The conference, hosted by Ivan Yates and organised by the Licensed Vintners Association, the Vintners Federation of Ireland and Hospitality Ulster, was supported by Diageo’s Raising the Bar programme, a €14 million fund, to help support trade across the Island of Ireland to re-open their doors and recover following the Covid-19 pandemic which has now seen some pubs closed for 421 days.
The virtual attendees were joined by Tánaiste Leo Varadkar, one of two keynote speakers, who stated that he’s working with Minister Catherine Martin on grants for ‘wet’ pubs.
“I want to say to publicans, that I can only imagine how tough the last year has been,” he told the conference, “Nobody thought you’d be closed for so long. This is the big reopening and we want to make sure you never have to close again.”
The Tánaiste also spoke of how he envisaged outdoor reopening on the 7th of June and shared his hopes for the resumption of indoor hospitality in July which “is all going according to plan”.
The revised government plan ends the distinction between wet pubs and gastropubs and removes the 15-person limit on outdoor service.
He imagined that table service would involve only the lead person in the party giving details for Contact Tracing while Social Distancing would remain at a metre or a metre-and-a-half.
Wage subsidy supports and the Covid Restrictions Support Scheme would not go “over a cliff-edge” on the 30th of June but would remain in place, he said, adding that the government intended to keep CRSS payments in place “for businesses that are closed or operating under very severe restrictions”.
The 9% VAT rate would stay in place until the end of the year.
However he was less sanguine about the possibility of foreign tourism this Summer, suggesting that the sector was realistically looking at 2022 for any resumption of this.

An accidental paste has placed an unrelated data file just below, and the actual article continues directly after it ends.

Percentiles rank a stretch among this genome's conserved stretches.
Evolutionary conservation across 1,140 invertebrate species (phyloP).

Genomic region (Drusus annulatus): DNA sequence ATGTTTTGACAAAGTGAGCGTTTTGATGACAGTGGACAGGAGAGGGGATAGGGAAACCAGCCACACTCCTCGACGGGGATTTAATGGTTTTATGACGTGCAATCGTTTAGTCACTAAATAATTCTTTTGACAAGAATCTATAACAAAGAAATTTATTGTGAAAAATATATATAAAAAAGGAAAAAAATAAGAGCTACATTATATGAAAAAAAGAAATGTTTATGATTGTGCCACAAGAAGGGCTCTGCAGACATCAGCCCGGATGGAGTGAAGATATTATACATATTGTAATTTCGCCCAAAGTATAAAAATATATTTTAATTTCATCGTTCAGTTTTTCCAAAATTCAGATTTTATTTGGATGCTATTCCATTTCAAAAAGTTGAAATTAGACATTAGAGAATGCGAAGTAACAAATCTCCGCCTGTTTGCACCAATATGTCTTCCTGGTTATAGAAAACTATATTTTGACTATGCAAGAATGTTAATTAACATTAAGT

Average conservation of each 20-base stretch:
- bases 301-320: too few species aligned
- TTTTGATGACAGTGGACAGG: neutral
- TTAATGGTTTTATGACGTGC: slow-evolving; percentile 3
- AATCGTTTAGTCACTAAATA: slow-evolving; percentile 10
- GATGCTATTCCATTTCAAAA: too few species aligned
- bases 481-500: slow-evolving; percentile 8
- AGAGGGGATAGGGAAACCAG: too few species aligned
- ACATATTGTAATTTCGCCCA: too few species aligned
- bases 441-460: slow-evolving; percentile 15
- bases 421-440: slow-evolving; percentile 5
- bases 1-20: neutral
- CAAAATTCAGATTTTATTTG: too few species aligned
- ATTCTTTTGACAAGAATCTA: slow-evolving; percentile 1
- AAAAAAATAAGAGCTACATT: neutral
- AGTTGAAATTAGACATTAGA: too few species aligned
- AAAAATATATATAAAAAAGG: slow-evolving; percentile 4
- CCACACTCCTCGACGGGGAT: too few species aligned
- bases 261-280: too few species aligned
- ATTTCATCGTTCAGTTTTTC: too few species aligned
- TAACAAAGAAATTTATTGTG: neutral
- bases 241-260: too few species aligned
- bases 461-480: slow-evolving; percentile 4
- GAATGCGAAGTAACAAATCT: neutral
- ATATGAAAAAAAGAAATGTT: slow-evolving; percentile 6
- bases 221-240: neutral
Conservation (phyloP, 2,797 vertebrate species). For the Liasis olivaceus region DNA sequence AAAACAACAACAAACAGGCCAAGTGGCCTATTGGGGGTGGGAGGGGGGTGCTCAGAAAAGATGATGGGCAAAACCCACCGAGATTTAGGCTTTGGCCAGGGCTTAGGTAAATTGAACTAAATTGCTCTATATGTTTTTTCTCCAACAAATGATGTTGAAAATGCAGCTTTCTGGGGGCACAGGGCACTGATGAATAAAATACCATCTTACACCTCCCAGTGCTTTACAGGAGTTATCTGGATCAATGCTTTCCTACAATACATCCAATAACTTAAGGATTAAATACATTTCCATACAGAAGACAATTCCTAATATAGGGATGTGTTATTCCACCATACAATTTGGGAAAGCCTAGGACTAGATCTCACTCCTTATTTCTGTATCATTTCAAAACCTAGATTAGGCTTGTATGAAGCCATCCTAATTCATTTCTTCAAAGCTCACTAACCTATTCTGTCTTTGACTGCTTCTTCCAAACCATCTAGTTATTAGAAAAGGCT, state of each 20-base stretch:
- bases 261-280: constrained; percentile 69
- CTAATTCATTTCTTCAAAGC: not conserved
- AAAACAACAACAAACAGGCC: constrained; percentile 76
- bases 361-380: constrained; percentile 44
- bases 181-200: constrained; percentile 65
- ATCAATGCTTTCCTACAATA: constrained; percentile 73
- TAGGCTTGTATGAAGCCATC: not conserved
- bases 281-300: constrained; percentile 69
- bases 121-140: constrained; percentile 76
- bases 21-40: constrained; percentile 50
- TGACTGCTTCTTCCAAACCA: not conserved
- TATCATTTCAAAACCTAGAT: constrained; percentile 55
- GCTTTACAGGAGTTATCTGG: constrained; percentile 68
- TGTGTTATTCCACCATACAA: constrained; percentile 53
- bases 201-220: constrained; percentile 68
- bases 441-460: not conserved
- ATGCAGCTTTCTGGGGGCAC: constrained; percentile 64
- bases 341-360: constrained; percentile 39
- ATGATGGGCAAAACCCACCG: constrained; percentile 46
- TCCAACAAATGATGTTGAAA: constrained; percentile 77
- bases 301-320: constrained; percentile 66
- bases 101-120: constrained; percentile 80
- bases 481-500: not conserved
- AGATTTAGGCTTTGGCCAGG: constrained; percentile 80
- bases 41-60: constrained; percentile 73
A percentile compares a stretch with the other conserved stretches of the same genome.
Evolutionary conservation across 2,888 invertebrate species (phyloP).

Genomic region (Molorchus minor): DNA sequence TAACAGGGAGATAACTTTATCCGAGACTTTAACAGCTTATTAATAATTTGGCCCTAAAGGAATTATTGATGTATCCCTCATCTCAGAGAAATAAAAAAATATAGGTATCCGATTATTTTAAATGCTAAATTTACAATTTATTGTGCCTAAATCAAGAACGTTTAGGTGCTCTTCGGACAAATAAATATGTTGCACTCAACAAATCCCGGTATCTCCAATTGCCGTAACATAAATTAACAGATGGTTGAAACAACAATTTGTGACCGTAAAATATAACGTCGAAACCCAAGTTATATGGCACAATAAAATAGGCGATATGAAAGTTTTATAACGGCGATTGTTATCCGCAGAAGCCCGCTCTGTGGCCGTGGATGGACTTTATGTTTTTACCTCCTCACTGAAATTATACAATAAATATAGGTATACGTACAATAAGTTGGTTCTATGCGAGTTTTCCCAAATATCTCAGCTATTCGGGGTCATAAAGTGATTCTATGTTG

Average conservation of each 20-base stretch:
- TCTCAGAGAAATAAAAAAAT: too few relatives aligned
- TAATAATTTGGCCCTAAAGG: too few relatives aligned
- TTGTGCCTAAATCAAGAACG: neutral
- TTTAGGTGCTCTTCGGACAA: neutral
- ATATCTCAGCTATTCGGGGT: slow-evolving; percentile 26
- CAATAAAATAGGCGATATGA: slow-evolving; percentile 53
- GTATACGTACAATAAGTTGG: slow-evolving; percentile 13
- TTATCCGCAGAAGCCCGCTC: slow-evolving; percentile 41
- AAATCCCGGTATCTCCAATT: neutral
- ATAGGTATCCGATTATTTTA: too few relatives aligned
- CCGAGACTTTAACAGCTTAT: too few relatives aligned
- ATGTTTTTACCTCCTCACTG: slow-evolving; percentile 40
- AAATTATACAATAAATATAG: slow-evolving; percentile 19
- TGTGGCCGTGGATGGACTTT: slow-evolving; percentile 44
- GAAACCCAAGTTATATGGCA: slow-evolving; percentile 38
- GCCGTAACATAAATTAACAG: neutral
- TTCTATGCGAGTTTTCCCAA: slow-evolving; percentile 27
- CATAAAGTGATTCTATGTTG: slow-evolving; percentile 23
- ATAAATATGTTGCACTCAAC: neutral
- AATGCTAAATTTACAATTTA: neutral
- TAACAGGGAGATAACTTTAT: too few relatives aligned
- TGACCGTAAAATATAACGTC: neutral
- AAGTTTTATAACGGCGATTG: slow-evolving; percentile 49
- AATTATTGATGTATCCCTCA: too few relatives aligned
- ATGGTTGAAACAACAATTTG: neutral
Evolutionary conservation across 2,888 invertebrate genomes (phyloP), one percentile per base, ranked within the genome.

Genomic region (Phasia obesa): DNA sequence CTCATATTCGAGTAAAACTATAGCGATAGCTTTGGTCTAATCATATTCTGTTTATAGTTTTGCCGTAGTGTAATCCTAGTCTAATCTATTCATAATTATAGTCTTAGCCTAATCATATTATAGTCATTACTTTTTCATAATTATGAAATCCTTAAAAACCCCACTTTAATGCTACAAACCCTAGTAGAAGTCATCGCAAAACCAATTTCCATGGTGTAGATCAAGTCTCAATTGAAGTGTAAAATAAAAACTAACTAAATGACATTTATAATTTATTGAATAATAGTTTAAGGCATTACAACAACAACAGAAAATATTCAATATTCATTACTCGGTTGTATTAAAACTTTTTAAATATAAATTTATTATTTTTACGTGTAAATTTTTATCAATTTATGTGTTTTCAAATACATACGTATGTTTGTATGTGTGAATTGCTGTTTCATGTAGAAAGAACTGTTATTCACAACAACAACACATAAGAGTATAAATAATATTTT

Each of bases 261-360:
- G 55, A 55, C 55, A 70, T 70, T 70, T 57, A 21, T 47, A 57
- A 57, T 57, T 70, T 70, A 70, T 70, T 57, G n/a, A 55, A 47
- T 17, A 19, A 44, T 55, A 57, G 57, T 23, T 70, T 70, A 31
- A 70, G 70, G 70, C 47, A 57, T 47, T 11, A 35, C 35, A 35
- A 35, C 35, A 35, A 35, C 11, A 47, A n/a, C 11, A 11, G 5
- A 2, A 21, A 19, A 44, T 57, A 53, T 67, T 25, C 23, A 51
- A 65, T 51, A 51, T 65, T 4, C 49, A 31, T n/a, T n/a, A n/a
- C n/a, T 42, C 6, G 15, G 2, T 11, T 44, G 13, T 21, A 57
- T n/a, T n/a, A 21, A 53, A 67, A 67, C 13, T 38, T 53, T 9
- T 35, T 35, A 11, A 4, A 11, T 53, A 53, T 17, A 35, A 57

“For the foreseeable future it’s going to be local and domestic rather than international tourism,” he stated, “But I’d like to see the return of a common travel area between Britain and Ireland as Britain is ahead of us, being very successful with the vaccine.”
As hospitality reopening becomes a realistic prospect, the conference focussed on looking at how the industry can emerge stronger than ever post Lockdown.
Other speakers at the conference included Professor Luke O’Neill, Chair of Biochemistry in the School of Biochemistry and Immunology at Trinity College Dublin and Economist David McWilliams as well as Diageo Ireland’s new Managing Director Barry O’Sullivan and its Marketing Director Hilary Quinn, Head of Categories & Insights at Diageo Ireland Alex Hughes and a panel of industry experts to look ahead to the coming weeks as the sector slowly begins to reopen across the Island of Ireland.
Providing inspiration and practical ideas, the agenda also included sessions on the use of digital marketing from Tiernan O Moroin, Head of Culture, Entertainment & Digital Media at Diageo Ireland.
Other topics included the role of outdoor spaces, emerging and future consumer trends and learnings from abroad (featuring the Dead Rabbit’s Jack McGarry).
The increasingly critical issues of staff recruitment and retention were also reviewed.
Professor Luke O’Neill spoke of his desire to get back to past times that have been curtailed during the pandemic, telling publicans, “Friends overseas can’t believe that not a single pub has been open in Dublin for over a year. This can be done safely if we get full vaccination and follow the guidelines so here’s to the return of pub life – outdoors first and then hopefully indoors again.”